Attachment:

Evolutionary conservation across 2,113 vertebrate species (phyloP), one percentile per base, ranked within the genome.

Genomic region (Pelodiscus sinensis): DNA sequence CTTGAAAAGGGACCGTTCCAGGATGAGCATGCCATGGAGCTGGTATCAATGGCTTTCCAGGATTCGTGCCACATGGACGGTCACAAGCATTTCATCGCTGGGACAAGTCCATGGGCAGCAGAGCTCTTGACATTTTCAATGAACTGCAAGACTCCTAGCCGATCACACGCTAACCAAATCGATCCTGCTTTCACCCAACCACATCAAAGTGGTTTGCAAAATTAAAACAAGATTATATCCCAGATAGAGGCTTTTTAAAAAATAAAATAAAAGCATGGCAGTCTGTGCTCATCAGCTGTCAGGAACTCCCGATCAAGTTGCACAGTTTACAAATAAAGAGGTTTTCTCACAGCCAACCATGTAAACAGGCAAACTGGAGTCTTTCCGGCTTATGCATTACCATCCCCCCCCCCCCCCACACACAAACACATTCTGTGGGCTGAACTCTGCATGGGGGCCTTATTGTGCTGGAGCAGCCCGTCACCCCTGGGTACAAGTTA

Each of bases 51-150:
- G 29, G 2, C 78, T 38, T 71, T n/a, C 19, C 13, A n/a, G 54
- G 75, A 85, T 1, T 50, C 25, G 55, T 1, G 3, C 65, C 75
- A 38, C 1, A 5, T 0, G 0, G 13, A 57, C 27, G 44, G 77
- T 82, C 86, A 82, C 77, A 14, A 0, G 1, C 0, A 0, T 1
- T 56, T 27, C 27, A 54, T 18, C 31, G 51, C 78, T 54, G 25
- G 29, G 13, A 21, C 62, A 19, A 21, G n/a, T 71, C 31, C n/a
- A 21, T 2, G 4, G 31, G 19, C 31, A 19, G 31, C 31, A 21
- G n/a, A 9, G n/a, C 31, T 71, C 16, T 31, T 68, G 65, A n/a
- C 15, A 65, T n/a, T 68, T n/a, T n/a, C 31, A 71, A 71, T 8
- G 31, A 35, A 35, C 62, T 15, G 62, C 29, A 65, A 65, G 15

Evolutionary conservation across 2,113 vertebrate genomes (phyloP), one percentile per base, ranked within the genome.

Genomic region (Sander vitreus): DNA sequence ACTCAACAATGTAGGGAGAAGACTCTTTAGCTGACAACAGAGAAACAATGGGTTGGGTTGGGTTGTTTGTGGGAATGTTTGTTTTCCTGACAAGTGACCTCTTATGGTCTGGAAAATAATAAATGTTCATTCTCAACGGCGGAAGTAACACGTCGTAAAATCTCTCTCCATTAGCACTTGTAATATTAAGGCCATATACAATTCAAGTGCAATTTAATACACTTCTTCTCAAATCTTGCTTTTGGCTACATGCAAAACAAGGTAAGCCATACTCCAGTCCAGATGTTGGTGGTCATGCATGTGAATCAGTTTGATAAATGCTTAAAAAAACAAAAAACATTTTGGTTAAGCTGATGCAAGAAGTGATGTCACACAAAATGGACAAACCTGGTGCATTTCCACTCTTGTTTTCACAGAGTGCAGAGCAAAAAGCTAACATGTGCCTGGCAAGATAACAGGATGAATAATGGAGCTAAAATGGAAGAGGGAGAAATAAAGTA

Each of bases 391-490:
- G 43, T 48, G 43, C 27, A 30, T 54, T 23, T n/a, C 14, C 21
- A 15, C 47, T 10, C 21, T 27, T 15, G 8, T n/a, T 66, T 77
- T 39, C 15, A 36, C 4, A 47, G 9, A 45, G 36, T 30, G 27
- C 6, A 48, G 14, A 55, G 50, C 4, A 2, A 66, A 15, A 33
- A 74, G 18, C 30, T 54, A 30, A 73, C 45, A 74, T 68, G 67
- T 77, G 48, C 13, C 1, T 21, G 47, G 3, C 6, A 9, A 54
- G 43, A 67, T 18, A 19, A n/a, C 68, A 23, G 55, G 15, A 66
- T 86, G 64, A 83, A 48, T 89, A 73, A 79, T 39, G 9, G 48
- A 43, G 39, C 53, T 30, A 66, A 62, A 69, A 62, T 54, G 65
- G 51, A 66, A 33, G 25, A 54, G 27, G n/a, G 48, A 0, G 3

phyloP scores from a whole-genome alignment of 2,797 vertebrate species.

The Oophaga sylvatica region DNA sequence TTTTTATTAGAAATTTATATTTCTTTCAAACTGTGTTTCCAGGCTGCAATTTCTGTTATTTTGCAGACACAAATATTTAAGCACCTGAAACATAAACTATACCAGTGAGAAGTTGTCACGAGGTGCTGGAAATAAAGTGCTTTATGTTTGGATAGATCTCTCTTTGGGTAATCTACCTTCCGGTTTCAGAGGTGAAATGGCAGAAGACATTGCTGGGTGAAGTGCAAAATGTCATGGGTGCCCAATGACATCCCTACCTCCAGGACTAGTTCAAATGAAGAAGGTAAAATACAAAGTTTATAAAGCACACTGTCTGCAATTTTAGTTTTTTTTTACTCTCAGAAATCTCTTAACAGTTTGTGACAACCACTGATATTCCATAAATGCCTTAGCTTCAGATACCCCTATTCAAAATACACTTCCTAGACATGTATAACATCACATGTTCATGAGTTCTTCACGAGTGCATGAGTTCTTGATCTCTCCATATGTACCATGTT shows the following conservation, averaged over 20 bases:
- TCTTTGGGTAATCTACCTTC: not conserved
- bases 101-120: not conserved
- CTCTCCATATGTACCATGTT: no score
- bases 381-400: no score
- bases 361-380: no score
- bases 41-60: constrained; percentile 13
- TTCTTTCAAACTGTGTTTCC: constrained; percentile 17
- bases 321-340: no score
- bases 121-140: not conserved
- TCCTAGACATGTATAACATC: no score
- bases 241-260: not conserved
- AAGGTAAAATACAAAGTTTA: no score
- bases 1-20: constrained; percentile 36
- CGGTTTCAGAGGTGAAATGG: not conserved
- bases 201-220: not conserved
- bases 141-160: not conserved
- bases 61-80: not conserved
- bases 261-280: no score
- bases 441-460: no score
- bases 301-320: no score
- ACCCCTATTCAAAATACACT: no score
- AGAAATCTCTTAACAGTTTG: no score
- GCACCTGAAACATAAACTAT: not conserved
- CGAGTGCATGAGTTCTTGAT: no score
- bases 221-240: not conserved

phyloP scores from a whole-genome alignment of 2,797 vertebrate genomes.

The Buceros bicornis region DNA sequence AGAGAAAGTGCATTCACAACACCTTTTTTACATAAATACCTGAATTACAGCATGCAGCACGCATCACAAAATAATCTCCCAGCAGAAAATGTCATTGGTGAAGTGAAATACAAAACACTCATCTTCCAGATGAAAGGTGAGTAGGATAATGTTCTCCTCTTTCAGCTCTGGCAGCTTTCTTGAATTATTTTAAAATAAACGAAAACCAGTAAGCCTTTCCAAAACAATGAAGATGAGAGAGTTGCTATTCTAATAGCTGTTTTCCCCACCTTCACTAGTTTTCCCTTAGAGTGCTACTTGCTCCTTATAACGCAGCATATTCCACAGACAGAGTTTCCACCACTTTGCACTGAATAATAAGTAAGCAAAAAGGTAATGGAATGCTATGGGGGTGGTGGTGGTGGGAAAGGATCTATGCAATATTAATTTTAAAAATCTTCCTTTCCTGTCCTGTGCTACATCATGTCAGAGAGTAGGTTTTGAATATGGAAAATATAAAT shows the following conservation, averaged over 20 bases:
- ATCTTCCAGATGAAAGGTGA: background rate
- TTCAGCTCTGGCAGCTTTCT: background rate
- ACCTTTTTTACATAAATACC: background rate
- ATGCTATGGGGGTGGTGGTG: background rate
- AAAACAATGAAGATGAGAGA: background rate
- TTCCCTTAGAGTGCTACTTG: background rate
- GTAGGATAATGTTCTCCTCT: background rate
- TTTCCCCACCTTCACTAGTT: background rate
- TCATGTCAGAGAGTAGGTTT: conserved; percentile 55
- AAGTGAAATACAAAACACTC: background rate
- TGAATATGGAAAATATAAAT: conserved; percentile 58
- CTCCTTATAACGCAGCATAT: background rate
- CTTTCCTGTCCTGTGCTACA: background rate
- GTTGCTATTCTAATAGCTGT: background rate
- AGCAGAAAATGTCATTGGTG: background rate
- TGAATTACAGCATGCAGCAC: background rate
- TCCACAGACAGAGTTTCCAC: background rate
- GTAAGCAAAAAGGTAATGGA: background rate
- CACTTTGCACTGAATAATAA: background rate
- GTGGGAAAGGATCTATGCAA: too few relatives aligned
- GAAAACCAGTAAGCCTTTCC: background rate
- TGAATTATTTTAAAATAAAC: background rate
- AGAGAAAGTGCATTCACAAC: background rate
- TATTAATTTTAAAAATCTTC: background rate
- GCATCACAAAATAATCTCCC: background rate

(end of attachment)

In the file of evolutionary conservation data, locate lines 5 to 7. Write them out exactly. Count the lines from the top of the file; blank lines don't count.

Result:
- G 75, A 85, T 1, T 50, C 25, G 55, T 1, G 3, C 65, C 75
- A 38, C 1, A 5, T 0, G 0, G 13, A 57, C 27, G 44, G 77
- T 82, C 86, A 82, C 77, A 14, A 0, G 1, C 0, A 0, T 1